FILE - PA Election 2018 Pennsylvania 11-6-2018

A voter steps from the voting booth Nov. 6, 2018, after casting his ballot in Doylestown, Pennsylvania.

Pennsylvania voters will be able to mail-in their ballots for the first time in history without a reason, but county election officials say they are not sure how it will affect the upcoming presidential primary in April.

The Secretary of State’s Office is accepting applications for the online ballots starting this week and will do so until April 21, a week before the primary. Voters will need to have a driver’s license, the last four numbers on their Social Security card or have an acceptable form of identification like a military ID card or passport. Counties must begin processing mail-in ballots on March 9, according to information for the Secretary of State’s office.

Mail-in ballots were part of an election reform package passed by lawmakers and signed by Gov. Tom Wolf in 2019 that gives voters a 50-day window to return their ballots. Voters can still ask for an absentee ballot if they have an illness, will be out of state or have another reason they cannot vote on Election Day.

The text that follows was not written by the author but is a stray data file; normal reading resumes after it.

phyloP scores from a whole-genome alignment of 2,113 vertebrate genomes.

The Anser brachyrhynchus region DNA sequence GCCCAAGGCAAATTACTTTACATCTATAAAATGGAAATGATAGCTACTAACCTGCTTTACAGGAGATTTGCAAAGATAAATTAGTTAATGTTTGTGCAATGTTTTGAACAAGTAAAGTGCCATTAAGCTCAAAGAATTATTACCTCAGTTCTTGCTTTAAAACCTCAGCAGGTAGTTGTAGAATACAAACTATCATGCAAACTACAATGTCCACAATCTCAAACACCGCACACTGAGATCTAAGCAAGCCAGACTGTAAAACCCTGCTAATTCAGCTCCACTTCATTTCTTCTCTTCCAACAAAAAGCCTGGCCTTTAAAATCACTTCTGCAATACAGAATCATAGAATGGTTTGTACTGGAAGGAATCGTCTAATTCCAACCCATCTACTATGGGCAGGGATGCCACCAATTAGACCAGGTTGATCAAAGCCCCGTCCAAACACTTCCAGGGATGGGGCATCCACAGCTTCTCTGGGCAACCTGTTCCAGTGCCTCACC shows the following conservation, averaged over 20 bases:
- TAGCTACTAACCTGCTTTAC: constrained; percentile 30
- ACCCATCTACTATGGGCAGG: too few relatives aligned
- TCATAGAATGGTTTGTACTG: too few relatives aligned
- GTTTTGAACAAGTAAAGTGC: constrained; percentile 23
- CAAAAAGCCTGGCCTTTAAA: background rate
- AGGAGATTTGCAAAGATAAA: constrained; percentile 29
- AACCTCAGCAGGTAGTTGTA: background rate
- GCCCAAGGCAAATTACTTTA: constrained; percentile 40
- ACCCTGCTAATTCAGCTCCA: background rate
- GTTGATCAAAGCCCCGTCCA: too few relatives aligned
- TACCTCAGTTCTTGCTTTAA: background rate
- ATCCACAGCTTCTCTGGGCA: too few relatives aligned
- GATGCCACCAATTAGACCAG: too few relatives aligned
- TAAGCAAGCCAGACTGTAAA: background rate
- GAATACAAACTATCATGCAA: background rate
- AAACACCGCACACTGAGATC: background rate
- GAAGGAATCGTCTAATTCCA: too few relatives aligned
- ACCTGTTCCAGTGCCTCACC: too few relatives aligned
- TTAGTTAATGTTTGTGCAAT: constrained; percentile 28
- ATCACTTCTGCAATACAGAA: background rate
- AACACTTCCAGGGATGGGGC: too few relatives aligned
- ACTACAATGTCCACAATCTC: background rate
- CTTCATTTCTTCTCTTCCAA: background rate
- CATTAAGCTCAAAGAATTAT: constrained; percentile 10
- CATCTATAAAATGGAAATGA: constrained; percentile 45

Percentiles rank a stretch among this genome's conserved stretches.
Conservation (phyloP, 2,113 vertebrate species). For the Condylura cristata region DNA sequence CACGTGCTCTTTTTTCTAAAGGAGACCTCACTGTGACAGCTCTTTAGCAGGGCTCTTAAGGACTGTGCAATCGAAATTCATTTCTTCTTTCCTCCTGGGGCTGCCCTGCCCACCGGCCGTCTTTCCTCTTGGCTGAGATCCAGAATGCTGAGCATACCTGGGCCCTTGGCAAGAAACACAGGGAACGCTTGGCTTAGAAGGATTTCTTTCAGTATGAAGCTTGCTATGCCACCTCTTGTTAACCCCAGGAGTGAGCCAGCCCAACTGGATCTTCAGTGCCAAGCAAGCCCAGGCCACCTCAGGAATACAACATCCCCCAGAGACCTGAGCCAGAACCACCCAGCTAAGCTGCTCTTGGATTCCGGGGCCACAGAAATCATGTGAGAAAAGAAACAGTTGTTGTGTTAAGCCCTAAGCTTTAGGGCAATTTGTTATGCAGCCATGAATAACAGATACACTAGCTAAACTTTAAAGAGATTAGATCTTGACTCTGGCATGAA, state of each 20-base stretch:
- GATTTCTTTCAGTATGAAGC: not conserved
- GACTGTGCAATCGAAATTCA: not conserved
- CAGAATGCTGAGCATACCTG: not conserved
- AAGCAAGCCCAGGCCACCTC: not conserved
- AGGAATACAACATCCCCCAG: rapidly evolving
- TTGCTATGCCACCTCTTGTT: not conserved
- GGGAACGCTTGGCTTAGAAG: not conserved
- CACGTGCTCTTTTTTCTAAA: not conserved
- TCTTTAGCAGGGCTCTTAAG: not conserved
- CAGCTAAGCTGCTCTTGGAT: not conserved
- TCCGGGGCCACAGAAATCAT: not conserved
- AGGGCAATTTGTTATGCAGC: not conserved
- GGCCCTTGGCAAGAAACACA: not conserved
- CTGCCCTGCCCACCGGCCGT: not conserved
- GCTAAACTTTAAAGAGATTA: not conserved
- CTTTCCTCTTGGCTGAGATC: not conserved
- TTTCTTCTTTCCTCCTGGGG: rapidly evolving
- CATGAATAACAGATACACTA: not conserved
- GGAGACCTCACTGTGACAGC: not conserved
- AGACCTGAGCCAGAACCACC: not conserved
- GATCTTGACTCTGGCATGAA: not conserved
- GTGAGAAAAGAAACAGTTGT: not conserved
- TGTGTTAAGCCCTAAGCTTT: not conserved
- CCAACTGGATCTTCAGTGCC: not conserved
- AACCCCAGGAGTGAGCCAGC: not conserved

Unlike absentee ballots, voters do not need a reason to want to vote by mail. They can visit their county elections office and ask for a ballot and are allowed to fill it out in person. Some election officials are concerned about the strain on county election staffs.

“County voter registration offices do not have the staff or resources to serve as an early in-person vote center, and that is what Act 77 is going to turn us into,” said Forrest Lehman, director of elections for Lycoming County at a hearing of the Senate Majority Policy Committee last month.

Voters can turn their ballot in as late as 8 p.m. on the day of the election. That timeline has some county election officials concerned about the delay in results and what voter turnout will be.

“We don’t know how many ballots we are going to need to send out,” said Timothy Benyo, chief clerk for the Lehigh County Office of the Election Board at the hearing. “We don’t know how many ballots are going to be returned. We don’t know how many people are going to show up at the polls.”

Twenty-eight Pennsylvania counties are also using new voting machines for the first time in the presidential primary, which could cause further delays in getting results.

Act 77 also gave voters 15 extra days to register before a primary or general election. The deadline to register for the April 28 presidential primary is April 13.